His books of poetry include My Nature is Hunger: New & Selected Poems, 1989-2004 (Curbstone Books, 2005), winner of a 2006 Paterson Poetry Book Prize; Trochemoche (Curbstone Books, 1998); The Concrete River (Curbstone Books, 1991), which won a PEN West/Josephine Miles Award for Literary Excellence; and Poems Across the Pavement (Tía Chucha, 1989), which received San Francisco State University’s Poetry Center Book Award. He is also a journalist and critic and the founder of Tía Chucha Press, which publishes emerging, socially conscious poets. In May 1998, Curbstone Press published his first children’s book, entitled América Is Her Name. In 2014, Los Angeles Mayor Eric Garcetti appointed Rodríguez as the poet laureate of Los Angeles. Rodríguez currently resides in California and manages the Tía Chucha Cultural Center in San Fernando.

Francisco Jiménez immigrated with his family to California from Tlaquepaque, Mexico, and as a child he worked in the fields of California. He is currently the Fay Boyle Professor in the Department of Modern Languages and Literatures, and director of the Ethnic Studies Program at Santa Clara University. Having received his B.A. from SCU and an M.A. and Ph.D. in Latin American literature from Columbia University under a Woodrow Wilson Fellowship, he has served on various professional boards and commissions, including the California Council for the Humanities, Accrediting Commission for Senior Colleges and Universities (WASC), the California Commission on Teacher Credentialing, Santa Clara University Board of Trustees and the Far West Lab for Educational Research and Development. He has published and edited several books on Mexican and Mexican American literature, and his stories have been published in over 50 textbooks and anthologies of literature.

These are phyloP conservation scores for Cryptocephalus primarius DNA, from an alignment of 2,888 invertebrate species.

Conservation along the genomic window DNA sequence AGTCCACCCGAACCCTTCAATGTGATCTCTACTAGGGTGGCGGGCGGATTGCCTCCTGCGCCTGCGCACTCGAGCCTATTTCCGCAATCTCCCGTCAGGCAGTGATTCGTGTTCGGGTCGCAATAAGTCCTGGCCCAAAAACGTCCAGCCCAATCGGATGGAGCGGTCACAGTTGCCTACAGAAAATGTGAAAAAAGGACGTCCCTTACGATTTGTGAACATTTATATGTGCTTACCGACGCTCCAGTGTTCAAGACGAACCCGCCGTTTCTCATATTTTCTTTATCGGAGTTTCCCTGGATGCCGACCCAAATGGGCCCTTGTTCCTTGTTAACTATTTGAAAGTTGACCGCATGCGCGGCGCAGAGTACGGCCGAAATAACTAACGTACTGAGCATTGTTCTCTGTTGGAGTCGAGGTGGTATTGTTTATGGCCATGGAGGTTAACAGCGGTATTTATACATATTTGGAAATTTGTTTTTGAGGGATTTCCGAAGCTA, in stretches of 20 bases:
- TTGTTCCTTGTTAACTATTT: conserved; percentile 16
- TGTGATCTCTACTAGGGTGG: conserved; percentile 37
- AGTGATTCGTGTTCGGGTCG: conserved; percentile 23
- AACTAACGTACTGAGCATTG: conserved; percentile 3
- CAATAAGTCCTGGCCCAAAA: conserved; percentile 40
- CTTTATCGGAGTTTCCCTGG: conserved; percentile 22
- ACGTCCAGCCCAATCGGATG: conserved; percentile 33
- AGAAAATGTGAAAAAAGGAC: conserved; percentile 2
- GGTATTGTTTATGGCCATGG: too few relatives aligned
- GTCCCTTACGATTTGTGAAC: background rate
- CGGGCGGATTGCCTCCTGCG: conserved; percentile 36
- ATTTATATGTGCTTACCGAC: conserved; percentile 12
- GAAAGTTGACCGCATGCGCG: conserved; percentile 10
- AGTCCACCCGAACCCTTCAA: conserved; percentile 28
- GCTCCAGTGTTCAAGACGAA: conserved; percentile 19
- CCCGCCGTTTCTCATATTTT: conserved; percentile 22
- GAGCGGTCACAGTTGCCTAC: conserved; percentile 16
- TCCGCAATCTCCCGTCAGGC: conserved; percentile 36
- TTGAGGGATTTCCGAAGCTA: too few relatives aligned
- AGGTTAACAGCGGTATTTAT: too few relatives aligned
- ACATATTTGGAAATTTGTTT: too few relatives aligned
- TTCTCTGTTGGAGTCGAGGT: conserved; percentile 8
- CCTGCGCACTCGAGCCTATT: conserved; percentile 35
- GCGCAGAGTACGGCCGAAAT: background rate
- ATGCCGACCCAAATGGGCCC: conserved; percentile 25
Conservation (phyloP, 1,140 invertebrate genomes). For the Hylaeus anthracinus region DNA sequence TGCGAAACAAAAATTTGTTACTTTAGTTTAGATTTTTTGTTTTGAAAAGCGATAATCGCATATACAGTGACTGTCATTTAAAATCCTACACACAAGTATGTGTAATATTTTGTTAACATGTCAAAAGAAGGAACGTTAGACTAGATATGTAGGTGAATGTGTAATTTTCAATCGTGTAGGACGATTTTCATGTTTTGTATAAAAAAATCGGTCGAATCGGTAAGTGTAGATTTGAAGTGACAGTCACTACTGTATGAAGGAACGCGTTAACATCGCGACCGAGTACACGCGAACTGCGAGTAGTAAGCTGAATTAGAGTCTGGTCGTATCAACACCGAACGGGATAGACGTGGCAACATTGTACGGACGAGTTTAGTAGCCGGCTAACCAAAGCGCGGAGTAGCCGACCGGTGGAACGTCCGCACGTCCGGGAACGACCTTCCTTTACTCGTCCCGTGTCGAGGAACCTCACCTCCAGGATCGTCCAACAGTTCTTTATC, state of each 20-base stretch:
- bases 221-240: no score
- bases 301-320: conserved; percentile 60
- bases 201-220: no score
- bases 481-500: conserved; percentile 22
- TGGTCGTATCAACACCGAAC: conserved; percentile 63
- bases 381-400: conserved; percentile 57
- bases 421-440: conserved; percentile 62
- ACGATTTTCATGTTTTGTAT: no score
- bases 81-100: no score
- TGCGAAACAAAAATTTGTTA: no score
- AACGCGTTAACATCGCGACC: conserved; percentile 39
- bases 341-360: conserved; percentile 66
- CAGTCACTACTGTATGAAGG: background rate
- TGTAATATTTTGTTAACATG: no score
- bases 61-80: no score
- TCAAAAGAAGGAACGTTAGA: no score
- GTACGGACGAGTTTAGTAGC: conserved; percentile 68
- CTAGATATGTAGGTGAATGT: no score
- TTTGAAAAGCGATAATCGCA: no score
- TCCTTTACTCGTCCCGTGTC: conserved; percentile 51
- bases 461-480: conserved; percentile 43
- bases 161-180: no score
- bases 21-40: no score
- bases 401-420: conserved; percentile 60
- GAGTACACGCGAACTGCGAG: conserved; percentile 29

He was selected the 2002 U.S. Professor of the Year by CASE and Carnegie Foundation for the Advancement of Teaching.